II. Summary of the 2000 Annual Covered Employment and Wages (ES-202) Program


* In 2000, average statewide employment, weekly wage, and total payroll were higher than 1999 levels.
* Employment in Wyoming increased by 2.6 percent from 1999 to 2000.
* The average weekly wage increased by 4.6 percent from 1999 to 2000.
* From 1995 to 2000, employment rose by 8.8 percent.
* From 1995 to 2000, the average weekly wage climbed by 20.0 percent.

Average Employment

Employment, as measured by UI covered employment, is based on place of work rather than an employee’s place of residence. For example, an individual may work in Sweetwater County while living in Carbon County. Consequently, the number of jobs worked in an area does not always reflect the number of residents. In addition, the number of jobs in an industry or geographic area does not directly translate into the number of individuals employed. Although most individuals work in a single job, some people hold multiple jobs. In 1998, 14.8 percent of Wyoming workers held more than one job.4

Average annual employment in Wyoming rose by 5,909 jobs (2.6%) from 224,946 in 1999 to 230,855 in 2000. The industries with the largest employment in 2000 were Government (54,864 jobs) and Services (52,163 jobs). Government consisted of 7,461 Federal jobs, 11,748 State jobs, and 35,655 Local jobs.5 Agriculture 6 and Wholesale Trade had the smallest number of jobs with 3,527 and 7,740, respectively.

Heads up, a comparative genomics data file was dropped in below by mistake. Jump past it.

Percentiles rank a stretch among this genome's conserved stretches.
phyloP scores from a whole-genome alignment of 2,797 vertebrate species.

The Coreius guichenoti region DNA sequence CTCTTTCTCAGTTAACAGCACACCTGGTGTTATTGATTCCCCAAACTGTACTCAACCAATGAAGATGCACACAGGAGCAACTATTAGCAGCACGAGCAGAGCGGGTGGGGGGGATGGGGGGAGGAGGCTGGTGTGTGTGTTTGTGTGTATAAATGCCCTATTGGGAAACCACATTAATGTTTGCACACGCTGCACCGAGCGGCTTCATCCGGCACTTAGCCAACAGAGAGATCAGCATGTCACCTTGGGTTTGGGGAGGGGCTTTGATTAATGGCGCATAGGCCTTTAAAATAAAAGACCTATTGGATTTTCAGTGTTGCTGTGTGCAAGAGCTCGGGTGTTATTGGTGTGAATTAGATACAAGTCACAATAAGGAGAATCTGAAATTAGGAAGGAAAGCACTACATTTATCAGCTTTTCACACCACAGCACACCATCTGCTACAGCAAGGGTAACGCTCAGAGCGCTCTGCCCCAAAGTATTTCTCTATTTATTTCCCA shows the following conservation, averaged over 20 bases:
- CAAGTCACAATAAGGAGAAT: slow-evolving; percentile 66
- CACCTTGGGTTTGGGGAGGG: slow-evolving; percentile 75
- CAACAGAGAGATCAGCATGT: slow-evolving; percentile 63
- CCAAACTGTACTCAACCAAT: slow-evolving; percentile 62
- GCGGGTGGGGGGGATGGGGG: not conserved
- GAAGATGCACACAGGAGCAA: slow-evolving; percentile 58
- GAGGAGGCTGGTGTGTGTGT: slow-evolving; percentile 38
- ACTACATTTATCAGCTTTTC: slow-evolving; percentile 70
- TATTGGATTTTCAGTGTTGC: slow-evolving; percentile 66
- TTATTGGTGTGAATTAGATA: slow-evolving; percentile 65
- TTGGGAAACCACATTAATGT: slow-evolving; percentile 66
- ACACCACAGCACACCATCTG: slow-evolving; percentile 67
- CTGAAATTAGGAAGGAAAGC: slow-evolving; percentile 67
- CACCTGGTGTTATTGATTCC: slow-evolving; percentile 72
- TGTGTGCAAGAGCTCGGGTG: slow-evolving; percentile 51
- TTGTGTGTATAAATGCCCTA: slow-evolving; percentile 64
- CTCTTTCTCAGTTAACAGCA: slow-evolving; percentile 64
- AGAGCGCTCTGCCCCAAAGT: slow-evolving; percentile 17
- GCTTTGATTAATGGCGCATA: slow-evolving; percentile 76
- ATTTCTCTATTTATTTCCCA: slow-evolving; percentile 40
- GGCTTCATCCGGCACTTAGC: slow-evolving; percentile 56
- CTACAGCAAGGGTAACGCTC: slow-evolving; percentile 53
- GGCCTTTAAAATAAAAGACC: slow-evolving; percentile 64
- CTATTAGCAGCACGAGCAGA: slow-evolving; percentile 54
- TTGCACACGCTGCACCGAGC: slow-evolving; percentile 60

The highest growth in employment was in Mining (7.5% or 1,197 jobs) and Agriculture (3.4% or 117 jobs). Employment growth in Manufacturing was 3.3 percent. However, changes in the industry classification of a number of firms through the refiling process was the main contributor to the increase in the number of jobs (about 300) in Manufacturing rather than to real growth in the number of firms. The smallest growth in employment was in Finance, Insurance, & Real Estate (FIRE) (0.2% or 17 jobs). Transportation, Communications, & Public Utilities (TCPU) experienced a decline in employment of 0.8 percent (-91 jobs).